However, the seemingly untouched architecture in Hoi An’s Riverside and Old Town was built only about 200 years ago and is made up of a mix of Vietnamese, Chinese, Japanese and colonial styles. Those who wish to see older buildings will have to go further inland where they can find, for example, a 15th century pagoda.
Hoi An Riverside Attractions
The Riverside is the main landmark of Hoi An. It is where both traditional and modern boats drop their anchors and where local housewives go every morning to shop at the wet market.
The whole town is reintroducing the use of gorgeous and colourful hand-crafted lanterns and on special nights of the month, hundreds of them hang on verandas and windows as they did over 300 years ago. Welcome to Hoi An, one of Vietnam’s prettiest destinations.
Hoi An Riverside Restaurants & Dining
Hoi An is where you can sample good seafood, coffee, cake and home-cooked and international food. The pleasant waterfront area is the most popular location for travelers to dine.
The views across the Thu Bon River, with local boats cruising past, are just like in the old days and the elegant lamps illuminated at night never fail to charm people. Visitors simply can’t get enough of it.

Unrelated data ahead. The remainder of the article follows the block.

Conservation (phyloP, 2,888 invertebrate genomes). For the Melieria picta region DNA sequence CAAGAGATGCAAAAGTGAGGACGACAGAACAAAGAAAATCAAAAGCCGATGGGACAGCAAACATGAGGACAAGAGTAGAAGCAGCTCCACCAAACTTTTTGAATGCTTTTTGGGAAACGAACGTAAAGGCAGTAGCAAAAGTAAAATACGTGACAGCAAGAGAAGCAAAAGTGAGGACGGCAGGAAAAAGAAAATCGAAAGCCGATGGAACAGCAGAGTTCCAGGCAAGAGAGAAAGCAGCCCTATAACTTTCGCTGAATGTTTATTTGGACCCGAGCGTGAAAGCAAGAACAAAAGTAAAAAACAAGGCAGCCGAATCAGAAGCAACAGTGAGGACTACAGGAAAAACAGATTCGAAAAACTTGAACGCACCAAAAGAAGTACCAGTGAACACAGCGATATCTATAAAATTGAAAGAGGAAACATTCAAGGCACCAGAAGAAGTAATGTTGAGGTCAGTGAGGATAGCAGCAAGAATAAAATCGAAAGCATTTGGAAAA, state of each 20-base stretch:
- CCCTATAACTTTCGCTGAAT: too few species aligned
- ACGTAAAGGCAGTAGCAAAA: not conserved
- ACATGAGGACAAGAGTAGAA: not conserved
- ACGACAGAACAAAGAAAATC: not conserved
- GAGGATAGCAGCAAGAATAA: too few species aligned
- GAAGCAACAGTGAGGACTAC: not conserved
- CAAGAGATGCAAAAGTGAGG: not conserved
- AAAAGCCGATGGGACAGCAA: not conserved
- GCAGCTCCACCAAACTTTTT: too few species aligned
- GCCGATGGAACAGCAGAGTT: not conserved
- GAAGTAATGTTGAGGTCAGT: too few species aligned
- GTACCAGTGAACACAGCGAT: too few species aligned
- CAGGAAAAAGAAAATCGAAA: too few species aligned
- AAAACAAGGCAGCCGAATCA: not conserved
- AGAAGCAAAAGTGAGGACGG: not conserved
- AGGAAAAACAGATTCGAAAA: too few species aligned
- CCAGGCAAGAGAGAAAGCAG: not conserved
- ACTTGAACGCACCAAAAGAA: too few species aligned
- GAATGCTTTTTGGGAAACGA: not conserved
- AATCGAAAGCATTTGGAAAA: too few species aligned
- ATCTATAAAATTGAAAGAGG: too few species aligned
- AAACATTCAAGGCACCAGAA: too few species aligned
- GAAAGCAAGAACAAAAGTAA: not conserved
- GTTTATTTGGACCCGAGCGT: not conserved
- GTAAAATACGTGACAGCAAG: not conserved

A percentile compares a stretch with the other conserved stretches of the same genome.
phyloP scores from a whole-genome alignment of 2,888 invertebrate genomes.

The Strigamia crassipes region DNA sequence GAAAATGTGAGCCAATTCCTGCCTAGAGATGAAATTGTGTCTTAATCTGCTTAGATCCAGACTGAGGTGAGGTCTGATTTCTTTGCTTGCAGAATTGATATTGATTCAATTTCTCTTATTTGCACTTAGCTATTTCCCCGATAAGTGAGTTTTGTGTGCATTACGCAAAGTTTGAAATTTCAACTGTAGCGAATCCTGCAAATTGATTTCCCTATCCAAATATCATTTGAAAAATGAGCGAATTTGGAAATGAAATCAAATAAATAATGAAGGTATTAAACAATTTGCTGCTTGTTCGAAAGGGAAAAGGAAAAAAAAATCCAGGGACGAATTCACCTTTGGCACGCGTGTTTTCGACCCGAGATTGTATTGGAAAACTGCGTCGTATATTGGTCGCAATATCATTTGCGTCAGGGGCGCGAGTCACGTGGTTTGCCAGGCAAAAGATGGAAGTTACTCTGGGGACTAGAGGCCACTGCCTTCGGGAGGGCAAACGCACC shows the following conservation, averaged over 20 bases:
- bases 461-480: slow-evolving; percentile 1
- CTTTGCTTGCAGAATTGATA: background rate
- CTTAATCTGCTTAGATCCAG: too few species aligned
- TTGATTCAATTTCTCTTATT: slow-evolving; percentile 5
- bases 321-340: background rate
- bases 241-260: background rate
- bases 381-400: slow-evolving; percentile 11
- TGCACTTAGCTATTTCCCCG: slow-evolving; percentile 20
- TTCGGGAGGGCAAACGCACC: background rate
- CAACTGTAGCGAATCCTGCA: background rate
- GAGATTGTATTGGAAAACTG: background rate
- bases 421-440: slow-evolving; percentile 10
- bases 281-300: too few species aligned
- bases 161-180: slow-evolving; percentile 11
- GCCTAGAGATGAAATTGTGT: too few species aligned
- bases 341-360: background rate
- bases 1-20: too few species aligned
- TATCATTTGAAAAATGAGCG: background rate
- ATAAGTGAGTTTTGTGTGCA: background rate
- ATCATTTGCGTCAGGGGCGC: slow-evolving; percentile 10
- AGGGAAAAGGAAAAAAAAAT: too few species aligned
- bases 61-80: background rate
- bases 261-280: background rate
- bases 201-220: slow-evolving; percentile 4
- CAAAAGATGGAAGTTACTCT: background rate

Hoi An Riverside Nightlife
Hoi An has a mixed feel to it: Part of the allure is the laid-back, hippy-like atmosphere yet it is also a classy sort of place with fancy stores, elegant bistro and cafés. It is one of those unusual places where you will see both budget and sophisticated travelers comfortable together.
The Riverfront is where most out-of-town visitors hang out at night and the old-style Hoi An lanterns reflecting on the water create a magical atmosphere, making a simple meal or a friendly conversation over drinks an extraordinary moment.
Hoi An Riverside Shopping
A must stop is the town market located right at the edge of the river. It is a hectic scene to witness especially in the morning when the fishermen are bringing in their catch of the day. Strolling along the Riverside is fun with its endless shops selling high-quality goods (a big contrast to the fresh market.) Take your time to admire craftsmen busy transforming a big log into a giant Buddha or artists painting stunning oil paintings.